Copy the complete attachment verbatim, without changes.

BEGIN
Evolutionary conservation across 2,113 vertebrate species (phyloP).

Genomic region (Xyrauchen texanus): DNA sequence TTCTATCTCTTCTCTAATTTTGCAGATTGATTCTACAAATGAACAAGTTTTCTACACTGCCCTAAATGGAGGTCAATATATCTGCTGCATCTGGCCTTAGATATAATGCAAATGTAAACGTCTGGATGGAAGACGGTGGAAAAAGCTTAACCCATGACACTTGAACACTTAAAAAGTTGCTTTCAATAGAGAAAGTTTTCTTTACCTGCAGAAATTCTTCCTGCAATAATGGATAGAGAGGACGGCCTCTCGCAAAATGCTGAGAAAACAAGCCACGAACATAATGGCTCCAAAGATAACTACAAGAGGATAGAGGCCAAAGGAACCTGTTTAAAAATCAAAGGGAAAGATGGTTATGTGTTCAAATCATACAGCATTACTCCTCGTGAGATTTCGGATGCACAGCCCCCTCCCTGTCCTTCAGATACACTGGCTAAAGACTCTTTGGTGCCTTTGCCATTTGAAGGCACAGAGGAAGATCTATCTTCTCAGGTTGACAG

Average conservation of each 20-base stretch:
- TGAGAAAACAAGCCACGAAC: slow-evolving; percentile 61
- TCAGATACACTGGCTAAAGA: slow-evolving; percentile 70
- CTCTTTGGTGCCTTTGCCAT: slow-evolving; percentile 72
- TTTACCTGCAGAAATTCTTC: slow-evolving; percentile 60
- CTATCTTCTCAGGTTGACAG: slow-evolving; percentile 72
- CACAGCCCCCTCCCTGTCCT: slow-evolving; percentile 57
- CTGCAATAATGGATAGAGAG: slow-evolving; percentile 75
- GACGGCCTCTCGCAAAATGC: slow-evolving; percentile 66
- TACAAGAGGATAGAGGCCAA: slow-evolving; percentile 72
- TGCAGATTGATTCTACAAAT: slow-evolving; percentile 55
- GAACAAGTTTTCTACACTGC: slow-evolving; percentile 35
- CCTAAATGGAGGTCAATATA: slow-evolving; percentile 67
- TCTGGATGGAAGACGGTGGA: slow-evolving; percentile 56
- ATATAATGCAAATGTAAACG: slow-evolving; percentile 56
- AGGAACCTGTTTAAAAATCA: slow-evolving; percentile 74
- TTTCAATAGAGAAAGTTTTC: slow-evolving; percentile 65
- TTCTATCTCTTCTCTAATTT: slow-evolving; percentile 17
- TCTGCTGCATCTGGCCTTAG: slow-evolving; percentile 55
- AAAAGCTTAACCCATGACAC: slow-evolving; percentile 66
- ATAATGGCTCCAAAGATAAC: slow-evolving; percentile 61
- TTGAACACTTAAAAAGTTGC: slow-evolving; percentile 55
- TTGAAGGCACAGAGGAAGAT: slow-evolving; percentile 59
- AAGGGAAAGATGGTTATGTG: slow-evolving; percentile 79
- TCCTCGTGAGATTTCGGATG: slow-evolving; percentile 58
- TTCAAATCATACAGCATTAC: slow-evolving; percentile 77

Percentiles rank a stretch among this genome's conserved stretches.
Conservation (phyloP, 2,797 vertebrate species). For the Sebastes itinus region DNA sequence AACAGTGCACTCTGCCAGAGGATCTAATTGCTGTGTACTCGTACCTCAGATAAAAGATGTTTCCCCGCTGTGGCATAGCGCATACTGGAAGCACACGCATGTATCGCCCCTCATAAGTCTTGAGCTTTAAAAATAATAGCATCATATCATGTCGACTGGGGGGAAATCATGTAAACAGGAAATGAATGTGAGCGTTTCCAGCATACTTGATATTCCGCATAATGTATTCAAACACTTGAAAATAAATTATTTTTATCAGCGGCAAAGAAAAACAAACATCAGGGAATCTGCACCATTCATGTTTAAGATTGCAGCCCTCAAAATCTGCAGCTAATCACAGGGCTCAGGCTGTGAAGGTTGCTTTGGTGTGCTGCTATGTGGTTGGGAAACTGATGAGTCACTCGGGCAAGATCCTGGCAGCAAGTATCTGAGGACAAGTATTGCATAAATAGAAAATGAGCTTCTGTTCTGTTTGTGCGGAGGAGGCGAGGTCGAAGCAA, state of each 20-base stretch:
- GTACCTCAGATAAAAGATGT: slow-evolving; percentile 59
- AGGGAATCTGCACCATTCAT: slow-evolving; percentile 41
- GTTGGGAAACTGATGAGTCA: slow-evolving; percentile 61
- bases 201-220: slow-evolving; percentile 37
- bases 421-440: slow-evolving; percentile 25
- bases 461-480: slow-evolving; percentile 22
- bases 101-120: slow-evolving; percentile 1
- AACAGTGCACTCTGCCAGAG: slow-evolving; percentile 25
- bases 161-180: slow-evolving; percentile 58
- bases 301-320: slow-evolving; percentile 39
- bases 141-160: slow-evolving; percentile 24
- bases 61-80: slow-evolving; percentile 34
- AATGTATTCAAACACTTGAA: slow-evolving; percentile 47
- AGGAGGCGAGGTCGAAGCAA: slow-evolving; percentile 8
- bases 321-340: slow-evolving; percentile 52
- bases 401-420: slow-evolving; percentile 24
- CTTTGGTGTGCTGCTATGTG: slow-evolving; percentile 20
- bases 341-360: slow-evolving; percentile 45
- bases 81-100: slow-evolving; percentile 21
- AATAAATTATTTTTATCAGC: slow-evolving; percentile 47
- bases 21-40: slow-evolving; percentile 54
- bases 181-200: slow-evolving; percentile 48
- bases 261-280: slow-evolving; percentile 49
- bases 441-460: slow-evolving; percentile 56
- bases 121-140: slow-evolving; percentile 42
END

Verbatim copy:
Evolutionary conservation across 2,113 vertebrate species (phyloP).

Genomic region (Xyrauchen texanus): DNA sequence TTCTATCTCTTCTCTAATTTTGCAGATTGATTCTACAAATGAACAAGTTTTCTACACTGCCCTAAATGGAGGTCAATATATCTGCTGCATCTGGCCTTAGATATAATGCAAATGTAAACGTCTGGATGGAAGACGGTGGAAAAAGCTTAACCCATGACACTTGAACACTTAAAAAGTTGCTTTCAATAGAGAAAGTTTTCTTTACCTGCAGAAATTCTTCCTGCAATAATGGATAGAGAGGACGGCCTCTCGCAAAATGCTGAGAAAACAAGCCACGAACATAATGGCTCCAAAGATAACTACAAGAGGATAGAGGCCAAAGGAACCTGTTTAAAAATCAAAGGGAAAGATGGTTATGTGTTCAAATCATACAGCATTACTCCTCGTGAGATTTCGGATGCACAGCCCCCTCCCTGTCCTTCAGATACACTGGCTAAAGACTCTTTGGTGCCTTTGCCATTTGAAGGCACAGAGGAAGATCTATCTTCTCAGGTTGACAG

Average conservation of each 20-base stretch:
- TGAGAAAACAAGCCACGAAC: slow-evolving; percentile 61
- TCAGATACACTGGCTAAAGA: slow-evolving; percentile 70
- CTCTTTGGTGCCTTTGCCAT: slow-evolving; percentile 72
- TTTACCTGCAGAAATTCTTC: slow-evolving; percentile 60
- CTATCTTCTCAGGTTGACAG: slow-evolving; percentile 72
- CACAGCCCCCTCCCTGTCCT: slow-evolving; percentile 57
- CTGCAATAATGGATAGAGAG: slow-evolving; percentile 75
- GACGGCCTCTCGCAAAATGC: slow-evolving; percentile 66
- TACAAGAGGATAGAGGCCAA: slow-evolving; percentile 72
- TGCAGATTGATTCTACAAAT: slow-evolving; percentile 55
- GAACAAGTTTTCTACACTGC: slow-evolving; percentile 35
- CCTAAATGGAGGTCAATATA: slow-evolving; percentile 67
- TCTGGATGGAAGACGGTGGA: slow-evolving; percentile 56
- ATATAATGCAAATGTAAACG: slow-evolving; percentile 56
- AGGAACCTGTTTAAAAATCA: slow-evolving; percentile 74
- TTTCAATAGAGAAAGTTTTC: slow-evolving; percentile 65
- TTCTATCTCTTCTCTAATTT: slow-evolving; percentile 17
- TCTGCTGCATCTGGCCTTAG: slow-evolving; percentile 55
- AAAAGCTTAACCCATGACAC: slow-evolving; percentile 66
- ATAATGGCTCCAAAGATAAC: slow-evolving; percentile 61
- TTGAACACTTAAAAAGTTGC: slow-evolving; percentile 55
- TTGAAGGCACAGAGGAAGAT: slow-evolving; percentile 59
- AAGGGAAAGATGGTTATGTG: slow-evolving; percentile 79
- TCCTCGTGAGATTTCGGATG: slow-evolving; percentile 58
- TTCAAATCATACAGCATTAC: slow-evolving; percentile 77

Percentiles rank a stretch among this genome's conserved stretches.
Conservation (phyloP, 2,797 vertebrate species). For the Sebastes itinus region DNA sequence AACAGTGCACTCTGCCAGAGGATCTAATTGCTGTGTACTCGTACCTCAGATAAAAGATGTTTCCCCGCTGTGGCATAGCGCATACTGGAAGCACACGCATGTATCGCCCCTCATAAGTCTTGAGCTTTAAAAATAATAGCATCATATCATGTCGACTGGGGGGAAATCATGTAAACAGGAAATGAATGTGAGCGTTTCCAGCATACTTGATATTCCGCATAATGTATTCAAACACTTGAAAATAAATTATTTTTATCAGCGGCAAAGAAAAACAAACATCAGGGAATCTGCACCATTCATGTTTAAGATTGCAGCCCTCAAAATCTGCAGCTAATCACAGGGCTCAGGCTGTGAAGGTTGCTTTGGTGTGCTGCTATGTGGTTGGGAAACTGATGAGTCACTCGGGCAAGATCCTGGCAGCAAGTATCTGAGGACAAGTATTGCATAAATAGAAAATGAGCTTCTGTTCTGTTTGTGCGGAGGAGGCGAGGTCGAAGCAA, state of each 20-base stretch:
- GTACCTCAGATAAAAGATGT: slow-evolving; percentile 59
- AGGGAATCTGCACCATTCAT: slow-evolving; percentile 41
- GTTGGGAAACTGATGAGTCA: slow-evolving; percentile 61
- bases 201-220: slow-evolving; percentile 37
- bases 421-440: slow-evolving; percentile 25
- bases 461-480: slow-evolving; percentile 22
- bases 101-120: slow-evolving; percentile 1
- AACAGTGCACTCTGCCAGAG: slow-evolving; percentile 25
- bases 161-180: slow-evolving; percentile 58
- bases 301-320: slow-evolving; percentile 39
- bases 141-160: slow-evolving; percentile 24
- bases 61-80: slow-evolving; percentile 34
- AATGTATTCAAACACTTGAA: slow-evolving; percentile 47
- AGGAGGCGAGGTCGAAGCAA: slow-evolving; percentile 8
- bases 321-340: slow-evolving; percentile 52
- bases 401-420: slow-evolving; percentile 24
- CTTTGGTGTGCTGCTATGTG: slow-evolving; percentile 20
- bases 341-360: slow-evolving; percentile 45
- bases 81-100: slow-evolving; percentile 21
- AATAAATTATTTTTATCAGC: slow-evolving; percentile 47
- bases 21-40: slow-evolving; percentile 54
- bases 181-200: slow-evolving; percentile 48
- bases 261-280: slow-evolving; percentile 49
- bases 441-460: slow-evolving; percentile 56
- bases 121-140: slow-evolving; percentile 42